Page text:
The number of in-house counsel with an eye on AI has risen (LawGeex had great face-to face meetups with many of our customers benefiting from AI during the conference). The automation of everyday legal tasks was center stage in Rise of the Machines: Can Compliance and Litigation Keep Up?, a panel moderated by Mark Huller, Senior Counsel from The Cincinnati Insurance Company, and featuring Khalid Al-Kofahi, R&D Vice President at Thomson Reuters; Cynthia Boeh, General Counsel at Other World Computing; and Martin Tully from Akerman LLP.

Kofahi used the mantra “what business are we in?” noting that if lawyers are in the advice business then they should embrace this. Boeh simply called AI “miraculous” for taking the menial tasks out of the law. Thomson Reuters also unveiled a new paper on AI for in-house counsel, finding that roughly two-thirds (67%) of all survey respondents stated they are confident and ready to try new technology. This included research showing 39% of in-house counsel predicted it will be commonplace within 10 years, and 37% believed it will take more than 10 years.

4. Networking good. But where’s the social media?

This gets meta. There was discussion on Twitter on the need for more social media interaction at conferences (this is now reflected in this round up of the best tweets, likely found on social media). Justin G. Castillo, Head of Legal at BT Americas, explains: “Obviously the point of social media is what Kevin O’Keefe says: Reputation and Relationships” (Kevin O’Keefe is founder of LexBlog seeking to share information, news, and commentary to help lawyers and other professionals looking to network online).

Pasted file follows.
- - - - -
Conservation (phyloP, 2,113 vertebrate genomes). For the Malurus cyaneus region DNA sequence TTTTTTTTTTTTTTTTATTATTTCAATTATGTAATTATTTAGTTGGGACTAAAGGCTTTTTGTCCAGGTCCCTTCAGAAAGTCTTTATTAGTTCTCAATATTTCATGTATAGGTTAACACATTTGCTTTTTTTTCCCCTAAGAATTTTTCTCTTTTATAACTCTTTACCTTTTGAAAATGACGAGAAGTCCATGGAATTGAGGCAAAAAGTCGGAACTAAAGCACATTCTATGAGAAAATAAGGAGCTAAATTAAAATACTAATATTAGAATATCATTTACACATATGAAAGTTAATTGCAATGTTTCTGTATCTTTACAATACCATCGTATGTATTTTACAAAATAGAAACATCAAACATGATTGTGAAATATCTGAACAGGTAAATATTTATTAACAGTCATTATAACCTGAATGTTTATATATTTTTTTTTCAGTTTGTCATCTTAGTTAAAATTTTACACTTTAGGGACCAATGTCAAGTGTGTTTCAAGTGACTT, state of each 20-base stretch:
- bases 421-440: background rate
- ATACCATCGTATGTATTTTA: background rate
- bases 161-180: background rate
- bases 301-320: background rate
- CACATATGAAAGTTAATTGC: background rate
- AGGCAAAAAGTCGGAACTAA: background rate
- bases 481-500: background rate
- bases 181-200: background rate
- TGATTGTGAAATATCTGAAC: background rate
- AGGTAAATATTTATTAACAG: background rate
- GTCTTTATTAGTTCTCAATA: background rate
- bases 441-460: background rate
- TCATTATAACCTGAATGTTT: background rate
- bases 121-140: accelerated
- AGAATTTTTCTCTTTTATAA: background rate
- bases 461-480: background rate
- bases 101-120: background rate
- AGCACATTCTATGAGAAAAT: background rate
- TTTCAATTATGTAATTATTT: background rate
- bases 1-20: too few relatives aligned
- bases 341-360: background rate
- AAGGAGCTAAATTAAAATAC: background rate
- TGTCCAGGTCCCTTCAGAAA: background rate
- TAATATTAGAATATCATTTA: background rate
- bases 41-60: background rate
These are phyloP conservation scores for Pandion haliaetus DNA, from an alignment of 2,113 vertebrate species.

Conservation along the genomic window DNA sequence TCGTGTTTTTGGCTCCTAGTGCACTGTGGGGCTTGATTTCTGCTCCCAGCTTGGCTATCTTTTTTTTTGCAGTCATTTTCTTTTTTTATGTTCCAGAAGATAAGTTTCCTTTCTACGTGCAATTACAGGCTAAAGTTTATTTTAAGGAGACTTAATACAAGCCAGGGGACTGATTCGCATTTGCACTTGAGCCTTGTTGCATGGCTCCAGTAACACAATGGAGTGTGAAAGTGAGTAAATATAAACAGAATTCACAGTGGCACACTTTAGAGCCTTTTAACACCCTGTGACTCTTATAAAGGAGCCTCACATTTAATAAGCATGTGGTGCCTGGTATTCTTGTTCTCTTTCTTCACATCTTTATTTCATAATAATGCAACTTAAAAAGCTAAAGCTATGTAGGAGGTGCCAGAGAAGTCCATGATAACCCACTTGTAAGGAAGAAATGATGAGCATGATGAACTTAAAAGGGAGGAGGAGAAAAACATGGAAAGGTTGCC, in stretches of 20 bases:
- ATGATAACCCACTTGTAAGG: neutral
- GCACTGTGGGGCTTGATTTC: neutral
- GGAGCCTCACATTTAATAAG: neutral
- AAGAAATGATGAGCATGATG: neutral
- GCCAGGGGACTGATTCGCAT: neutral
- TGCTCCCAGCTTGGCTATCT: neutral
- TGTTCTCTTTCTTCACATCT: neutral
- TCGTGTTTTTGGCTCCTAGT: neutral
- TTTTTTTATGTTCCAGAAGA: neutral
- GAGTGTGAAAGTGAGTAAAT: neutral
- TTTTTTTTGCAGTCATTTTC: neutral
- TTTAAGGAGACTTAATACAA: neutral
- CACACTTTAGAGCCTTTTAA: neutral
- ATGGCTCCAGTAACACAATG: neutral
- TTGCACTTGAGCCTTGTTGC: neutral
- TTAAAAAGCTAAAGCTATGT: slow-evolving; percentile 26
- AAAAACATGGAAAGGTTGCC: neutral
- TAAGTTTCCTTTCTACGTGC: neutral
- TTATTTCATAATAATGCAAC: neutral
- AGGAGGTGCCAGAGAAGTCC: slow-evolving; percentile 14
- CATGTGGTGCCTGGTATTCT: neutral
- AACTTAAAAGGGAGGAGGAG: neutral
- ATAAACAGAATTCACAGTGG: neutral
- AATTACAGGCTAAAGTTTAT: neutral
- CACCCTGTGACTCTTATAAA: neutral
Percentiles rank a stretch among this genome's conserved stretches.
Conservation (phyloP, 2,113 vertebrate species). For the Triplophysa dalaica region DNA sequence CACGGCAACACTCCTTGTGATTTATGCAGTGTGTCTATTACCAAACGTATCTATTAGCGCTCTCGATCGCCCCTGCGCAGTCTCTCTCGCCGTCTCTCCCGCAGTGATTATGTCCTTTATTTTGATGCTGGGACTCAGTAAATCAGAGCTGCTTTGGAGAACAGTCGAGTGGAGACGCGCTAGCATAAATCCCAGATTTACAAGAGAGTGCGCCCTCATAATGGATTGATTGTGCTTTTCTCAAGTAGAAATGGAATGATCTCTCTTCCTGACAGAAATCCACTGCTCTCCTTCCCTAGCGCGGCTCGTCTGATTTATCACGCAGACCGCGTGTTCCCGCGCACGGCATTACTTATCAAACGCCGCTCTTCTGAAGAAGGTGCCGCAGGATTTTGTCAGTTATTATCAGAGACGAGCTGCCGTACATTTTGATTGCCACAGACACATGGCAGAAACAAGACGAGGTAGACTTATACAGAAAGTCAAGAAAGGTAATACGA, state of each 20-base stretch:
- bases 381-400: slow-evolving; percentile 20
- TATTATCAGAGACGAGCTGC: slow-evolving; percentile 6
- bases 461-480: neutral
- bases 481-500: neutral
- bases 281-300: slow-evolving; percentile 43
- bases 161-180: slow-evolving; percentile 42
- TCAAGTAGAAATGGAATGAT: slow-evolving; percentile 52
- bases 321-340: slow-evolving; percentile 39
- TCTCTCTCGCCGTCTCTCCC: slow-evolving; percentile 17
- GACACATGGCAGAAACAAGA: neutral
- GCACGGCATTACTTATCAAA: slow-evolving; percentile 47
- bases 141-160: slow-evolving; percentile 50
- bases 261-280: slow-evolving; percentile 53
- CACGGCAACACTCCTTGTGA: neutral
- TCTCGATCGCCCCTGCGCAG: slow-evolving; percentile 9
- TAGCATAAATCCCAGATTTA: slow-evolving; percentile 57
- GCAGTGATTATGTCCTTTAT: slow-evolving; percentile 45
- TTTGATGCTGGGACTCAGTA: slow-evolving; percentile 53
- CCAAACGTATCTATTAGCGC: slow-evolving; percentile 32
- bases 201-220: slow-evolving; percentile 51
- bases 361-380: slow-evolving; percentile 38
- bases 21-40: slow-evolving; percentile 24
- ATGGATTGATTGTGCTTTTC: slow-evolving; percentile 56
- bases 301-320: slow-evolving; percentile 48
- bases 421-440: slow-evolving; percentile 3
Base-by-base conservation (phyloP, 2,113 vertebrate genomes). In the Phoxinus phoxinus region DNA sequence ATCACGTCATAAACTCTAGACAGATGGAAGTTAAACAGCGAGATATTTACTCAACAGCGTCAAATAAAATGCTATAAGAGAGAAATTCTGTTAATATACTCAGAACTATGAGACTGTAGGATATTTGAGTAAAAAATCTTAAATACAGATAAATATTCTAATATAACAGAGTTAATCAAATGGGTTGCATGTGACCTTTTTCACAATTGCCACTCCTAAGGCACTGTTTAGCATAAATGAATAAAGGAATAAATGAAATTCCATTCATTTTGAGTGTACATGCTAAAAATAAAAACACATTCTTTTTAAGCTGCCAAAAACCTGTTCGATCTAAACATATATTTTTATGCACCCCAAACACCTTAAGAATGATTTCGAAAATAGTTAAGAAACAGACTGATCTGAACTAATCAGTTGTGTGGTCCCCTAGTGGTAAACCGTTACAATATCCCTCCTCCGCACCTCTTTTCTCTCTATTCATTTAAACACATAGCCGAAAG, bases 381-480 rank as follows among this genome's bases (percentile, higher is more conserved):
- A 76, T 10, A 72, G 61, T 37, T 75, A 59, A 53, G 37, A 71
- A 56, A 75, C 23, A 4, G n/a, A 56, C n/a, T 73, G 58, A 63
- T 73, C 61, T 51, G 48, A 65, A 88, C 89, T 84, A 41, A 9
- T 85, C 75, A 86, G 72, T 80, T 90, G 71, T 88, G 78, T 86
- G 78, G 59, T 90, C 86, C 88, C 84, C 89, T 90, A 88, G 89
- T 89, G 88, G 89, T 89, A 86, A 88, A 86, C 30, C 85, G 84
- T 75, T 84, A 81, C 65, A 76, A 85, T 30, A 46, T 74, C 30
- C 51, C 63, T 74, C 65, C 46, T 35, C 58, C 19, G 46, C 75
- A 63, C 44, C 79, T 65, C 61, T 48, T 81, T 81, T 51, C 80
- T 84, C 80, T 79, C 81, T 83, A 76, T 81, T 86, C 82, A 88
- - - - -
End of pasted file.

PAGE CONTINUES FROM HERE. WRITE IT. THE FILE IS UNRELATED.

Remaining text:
Castillo adds: “Sure, you can (and should) do retail networking and shake hands at receptions/conference, but you also can use social media to find those people you’d like to meet in person.  It also helps you tap into the wisdom and insights that smart colleagues put out every. single. Day.  To illustrate, I have a list of 219 people on my legal innovators list.  They provide me with invaluable insight into how technology and innovation are changing how attorneys work.  Attorneys who don’t tap into this are missing out big-time, and organizations such as ACC need to work harder to drive that point hoe and show lawyers the way. A few people “get it,” but we have a looooooong way to go.”

5. Healthfulness and Building Resilience